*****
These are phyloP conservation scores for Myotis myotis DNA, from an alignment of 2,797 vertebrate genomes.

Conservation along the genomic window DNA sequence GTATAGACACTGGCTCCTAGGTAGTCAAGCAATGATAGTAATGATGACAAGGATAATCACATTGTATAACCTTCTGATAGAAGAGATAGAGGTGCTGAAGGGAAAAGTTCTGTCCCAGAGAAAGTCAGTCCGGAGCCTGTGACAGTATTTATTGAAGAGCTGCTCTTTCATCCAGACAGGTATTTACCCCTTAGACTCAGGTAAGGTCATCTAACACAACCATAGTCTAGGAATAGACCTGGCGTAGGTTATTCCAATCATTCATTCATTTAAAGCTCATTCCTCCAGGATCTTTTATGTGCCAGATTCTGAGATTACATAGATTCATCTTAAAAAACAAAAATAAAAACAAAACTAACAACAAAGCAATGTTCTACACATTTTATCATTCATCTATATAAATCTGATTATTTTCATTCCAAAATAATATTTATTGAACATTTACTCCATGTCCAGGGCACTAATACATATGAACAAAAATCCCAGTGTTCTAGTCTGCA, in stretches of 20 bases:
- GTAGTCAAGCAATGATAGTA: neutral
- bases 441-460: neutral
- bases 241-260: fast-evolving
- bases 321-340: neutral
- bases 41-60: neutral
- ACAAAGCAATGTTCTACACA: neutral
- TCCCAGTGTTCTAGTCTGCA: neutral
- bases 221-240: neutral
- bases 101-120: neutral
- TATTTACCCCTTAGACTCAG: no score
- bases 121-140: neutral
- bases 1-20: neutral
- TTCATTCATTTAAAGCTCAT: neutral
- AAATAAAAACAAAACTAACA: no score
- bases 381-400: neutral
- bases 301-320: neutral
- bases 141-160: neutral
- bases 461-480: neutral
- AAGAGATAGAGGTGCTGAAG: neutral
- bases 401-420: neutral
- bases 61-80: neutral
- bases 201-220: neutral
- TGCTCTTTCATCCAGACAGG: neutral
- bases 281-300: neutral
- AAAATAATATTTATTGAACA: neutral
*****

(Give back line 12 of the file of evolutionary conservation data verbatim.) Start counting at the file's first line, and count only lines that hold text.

- TATTTACCCCTTAGACTCAG: no score